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Spend Carefully

Top 4 Christmas budget tips

Financial Wellbeing Coach

2022-10-21 00:00

Estimated reading time
3 min

In this article

  • Prioritise holiday spending areas
  • Set spending limits for everyone
  • Plan gifts in advance
  • Reuse where you can

It’s the most wonderful time of the year - but for many people, Christmas can also be a time of great expense. From hosting family lunch, to buying presents and decorations, there can be a lot of costs associated with the festive season.

By following some of the advice below, you may be able to relieve some of the money-related pressures – meaning more time to enjoy with your family.


1. Prioritise holiday spending areas


    There’s a lot to think about when Christmas comes to town – from where you’ll get the turkey to how many guests are coming for lunch and the backyard cricket teams. That’s why it’s important to prioritise what matters most – especially when it comes to spending money. Allocating extra funds to things like food, Christmas gifts and presents can help ensure you’re not left out of pocket or scrambling for money when the day comes.

    Tip: Set a budget and put away a certain amount of money each month to ensure you have enough savings at Christmas time.


2. Set spending limits for everyone


    With the joy of generosity and giving in the air, it’s easy to get carried away if you’re buying Christmas presents for multiple people – whether it be your family or the work Kris Kringle – it can help to set a spending limit. This amount can differ from person to person, like spending a little less on your great aunt and a little more on your partner. Look out for free shipping – you can save money by shopping at stores with discounts or free delivery or by using ‘click and collect’ functions

    Tip: Set a Christmas savings goal so there’s one less thing you’ll have to worry about this festive season.


3. Plan gifts in advance


    There’s nothing worse than getting to Christmas Eve and realising you have yet to finish buying gifts. Don’t fret! There’s still time to plan and start saving. So why not make a Christmas list (and check it twice). This way you’ll know who you need to buy presents for, how much you need to (or are willing to) spend and where you need to shop. In doing so, you might also be able to take advantage of any upcoming sales leading into the holiday season, such as Black Friday in November. After all, who doesn’t want to save on money and unwanted stress!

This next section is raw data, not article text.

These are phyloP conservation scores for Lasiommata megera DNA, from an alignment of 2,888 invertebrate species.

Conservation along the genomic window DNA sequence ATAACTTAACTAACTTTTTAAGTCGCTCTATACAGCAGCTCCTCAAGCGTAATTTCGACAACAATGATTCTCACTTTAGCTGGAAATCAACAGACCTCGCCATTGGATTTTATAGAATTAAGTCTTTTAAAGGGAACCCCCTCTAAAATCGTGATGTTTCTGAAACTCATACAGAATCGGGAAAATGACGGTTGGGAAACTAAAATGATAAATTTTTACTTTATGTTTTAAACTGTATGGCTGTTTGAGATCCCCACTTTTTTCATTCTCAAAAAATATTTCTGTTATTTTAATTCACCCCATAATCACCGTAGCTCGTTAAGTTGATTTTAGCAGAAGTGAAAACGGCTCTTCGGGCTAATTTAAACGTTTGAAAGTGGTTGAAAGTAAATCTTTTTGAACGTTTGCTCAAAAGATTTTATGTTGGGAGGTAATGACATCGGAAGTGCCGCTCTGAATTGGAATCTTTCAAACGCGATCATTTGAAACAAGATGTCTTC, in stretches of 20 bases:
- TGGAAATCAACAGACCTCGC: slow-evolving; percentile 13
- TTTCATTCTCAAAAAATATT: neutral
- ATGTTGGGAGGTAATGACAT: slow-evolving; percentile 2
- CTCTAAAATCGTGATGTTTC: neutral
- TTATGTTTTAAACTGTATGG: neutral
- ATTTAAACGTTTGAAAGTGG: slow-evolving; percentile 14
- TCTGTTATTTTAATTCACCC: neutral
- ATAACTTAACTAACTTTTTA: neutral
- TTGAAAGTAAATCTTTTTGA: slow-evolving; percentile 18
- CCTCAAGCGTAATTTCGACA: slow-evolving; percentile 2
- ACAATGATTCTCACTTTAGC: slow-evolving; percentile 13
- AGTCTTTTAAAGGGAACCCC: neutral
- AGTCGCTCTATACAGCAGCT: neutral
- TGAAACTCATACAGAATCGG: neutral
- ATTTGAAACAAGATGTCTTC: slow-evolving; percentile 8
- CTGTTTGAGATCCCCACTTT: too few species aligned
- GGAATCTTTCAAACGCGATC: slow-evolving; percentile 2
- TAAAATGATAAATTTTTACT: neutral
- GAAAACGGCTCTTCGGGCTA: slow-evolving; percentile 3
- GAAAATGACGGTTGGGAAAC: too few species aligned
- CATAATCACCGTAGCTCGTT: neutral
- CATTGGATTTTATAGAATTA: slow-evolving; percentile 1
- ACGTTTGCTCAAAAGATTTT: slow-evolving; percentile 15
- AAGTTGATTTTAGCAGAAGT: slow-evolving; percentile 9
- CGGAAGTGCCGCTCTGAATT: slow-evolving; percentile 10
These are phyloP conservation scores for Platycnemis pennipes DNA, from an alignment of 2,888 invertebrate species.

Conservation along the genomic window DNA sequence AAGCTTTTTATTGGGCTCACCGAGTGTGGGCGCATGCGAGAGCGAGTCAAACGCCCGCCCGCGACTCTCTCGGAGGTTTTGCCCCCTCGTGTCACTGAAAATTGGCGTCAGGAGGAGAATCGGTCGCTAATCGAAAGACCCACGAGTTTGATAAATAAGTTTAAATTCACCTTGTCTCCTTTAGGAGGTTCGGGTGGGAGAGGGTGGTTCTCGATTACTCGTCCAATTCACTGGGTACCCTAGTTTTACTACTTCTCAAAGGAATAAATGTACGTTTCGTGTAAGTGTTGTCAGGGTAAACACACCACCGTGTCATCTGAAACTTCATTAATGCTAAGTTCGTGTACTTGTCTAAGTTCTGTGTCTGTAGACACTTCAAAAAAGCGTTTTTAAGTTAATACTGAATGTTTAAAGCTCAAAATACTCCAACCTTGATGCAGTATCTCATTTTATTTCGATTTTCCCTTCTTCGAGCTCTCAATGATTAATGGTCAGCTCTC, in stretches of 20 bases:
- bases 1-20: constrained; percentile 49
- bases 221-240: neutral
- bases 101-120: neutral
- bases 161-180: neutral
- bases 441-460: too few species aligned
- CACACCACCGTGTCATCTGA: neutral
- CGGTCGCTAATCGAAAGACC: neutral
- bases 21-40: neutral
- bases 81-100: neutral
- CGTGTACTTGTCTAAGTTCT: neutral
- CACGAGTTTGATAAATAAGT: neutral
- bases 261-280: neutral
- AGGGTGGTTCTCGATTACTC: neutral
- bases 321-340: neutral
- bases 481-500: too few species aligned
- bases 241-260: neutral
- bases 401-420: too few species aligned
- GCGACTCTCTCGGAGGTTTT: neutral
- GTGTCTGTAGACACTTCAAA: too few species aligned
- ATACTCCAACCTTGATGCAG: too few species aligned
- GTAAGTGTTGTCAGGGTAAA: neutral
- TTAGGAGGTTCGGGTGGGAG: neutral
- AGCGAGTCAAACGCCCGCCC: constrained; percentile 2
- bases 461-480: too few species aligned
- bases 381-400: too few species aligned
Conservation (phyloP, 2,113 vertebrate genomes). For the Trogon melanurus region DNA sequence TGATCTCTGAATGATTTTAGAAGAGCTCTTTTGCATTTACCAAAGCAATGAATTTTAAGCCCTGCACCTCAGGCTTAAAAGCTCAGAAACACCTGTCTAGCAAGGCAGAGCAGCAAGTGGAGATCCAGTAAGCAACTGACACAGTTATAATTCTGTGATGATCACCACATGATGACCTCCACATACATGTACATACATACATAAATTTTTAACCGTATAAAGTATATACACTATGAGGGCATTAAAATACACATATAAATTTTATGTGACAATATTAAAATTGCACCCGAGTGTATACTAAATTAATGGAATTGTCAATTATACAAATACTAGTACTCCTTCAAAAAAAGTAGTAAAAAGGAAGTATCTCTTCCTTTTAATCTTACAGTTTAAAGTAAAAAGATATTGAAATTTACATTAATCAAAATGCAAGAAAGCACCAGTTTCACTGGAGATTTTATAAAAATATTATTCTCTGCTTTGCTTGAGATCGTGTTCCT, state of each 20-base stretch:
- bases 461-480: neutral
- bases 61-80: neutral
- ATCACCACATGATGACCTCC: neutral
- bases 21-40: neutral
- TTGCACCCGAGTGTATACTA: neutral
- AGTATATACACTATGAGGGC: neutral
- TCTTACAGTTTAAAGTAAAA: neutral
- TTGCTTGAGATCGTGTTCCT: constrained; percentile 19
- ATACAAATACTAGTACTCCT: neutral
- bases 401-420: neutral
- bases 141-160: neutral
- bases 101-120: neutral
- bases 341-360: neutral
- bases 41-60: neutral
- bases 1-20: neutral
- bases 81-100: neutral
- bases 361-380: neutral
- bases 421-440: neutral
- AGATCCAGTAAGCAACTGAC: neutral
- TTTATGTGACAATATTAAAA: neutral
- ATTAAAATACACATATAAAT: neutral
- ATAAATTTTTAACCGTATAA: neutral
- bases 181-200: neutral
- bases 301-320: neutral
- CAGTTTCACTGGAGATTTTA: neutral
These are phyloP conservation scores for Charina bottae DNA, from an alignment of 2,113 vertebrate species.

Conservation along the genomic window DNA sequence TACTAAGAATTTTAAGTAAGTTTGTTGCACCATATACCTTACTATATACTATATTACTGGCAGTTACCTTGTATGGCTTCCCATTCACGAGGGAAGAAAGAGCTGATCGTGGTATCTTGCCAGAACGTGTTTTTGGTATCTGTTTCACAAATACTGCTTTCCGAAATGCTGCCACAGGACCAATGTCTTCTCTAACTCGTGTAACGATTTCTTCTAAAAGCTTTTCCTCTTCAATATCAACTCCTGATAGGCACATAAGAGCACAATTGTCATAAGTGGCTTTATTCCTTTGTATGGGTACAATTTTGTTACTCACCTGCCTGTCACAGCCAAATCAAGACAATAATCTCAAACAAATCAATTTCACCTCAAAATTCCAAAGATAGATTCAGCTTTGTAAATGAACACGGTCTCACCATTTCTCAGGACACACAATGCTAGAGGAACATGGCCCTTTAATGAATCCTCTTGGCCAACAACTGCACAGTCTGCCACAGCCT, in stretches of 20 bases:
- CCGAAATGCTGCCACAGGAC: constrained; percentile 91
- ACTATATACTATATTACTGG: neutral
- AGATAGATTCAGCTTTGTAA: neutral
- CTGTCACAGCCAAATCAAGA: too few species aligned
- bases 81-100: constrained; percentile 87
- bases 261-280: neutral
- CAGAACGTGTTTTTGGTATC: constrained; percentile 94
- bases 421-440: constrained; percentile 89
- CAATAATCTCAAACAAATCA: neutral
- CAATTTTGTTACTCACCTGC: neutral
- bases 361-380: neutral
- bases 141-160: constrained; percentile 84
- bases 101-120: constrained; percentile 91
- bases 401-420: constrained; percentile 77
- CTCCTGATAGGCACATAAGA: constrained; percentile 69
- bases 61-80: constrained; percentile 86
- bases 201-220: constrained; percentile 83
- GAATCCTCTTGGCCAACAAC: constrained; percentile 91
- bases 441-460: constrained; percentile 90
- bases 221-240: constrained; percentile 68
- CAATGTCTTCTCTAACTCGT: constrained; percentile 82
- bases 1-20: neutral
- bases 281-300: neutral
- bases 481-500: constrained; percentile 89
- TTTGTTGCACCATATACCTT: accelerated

Tip: Shop the sales. If you know what you’re shopping for in advance, you can keep tabs on sales and take advantage of any special deals, like ‘buy one, get one free’.


4. Reuse where you can


    There’s something special about bringing the whole family together for a Christmas luncheon or hosting a backyard barbecue for your neighbours. But the costs associated with doing so can quickly add up. When it comes to Christmas shopping on a budget, one way to save a few dollars is to reuse where you can, including old Christmas decorations and table settings. Wrapping presents in old wrapping or newspaper, or using giftbags can also cut down your extra costs (especially if you’re buying for a number of people) – and it’s better for the environment, too.

    Tip: Get savvy with your festive spirit. Can you reuse old decorations or make table settings, such as name cards and flower arrangements, from materials you have at home?

At the end of the day, the festive season is about spending more quality time with loved ones. And if you know how to budget for Christmas, you can plan ahead so that your finances aren’t taking the majority of your attention. This way, you’ll be able to enjoy more of what matters.

Top 4 Christmas budget tips
Financial Wellbeing Coach

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The information set out above is general in nature and has been prepared without taking into account your objectives, financial situation or needs. Before acting on the information, you should consider whether the information is appropriate for you having regard to your objectives, financial situation and needs. By providing this information ANZ does not intend to provide any financial advice or other advice or recommendations. You should seek independent financial, legal, tax and other relevant advice having regard to your particular circumstances.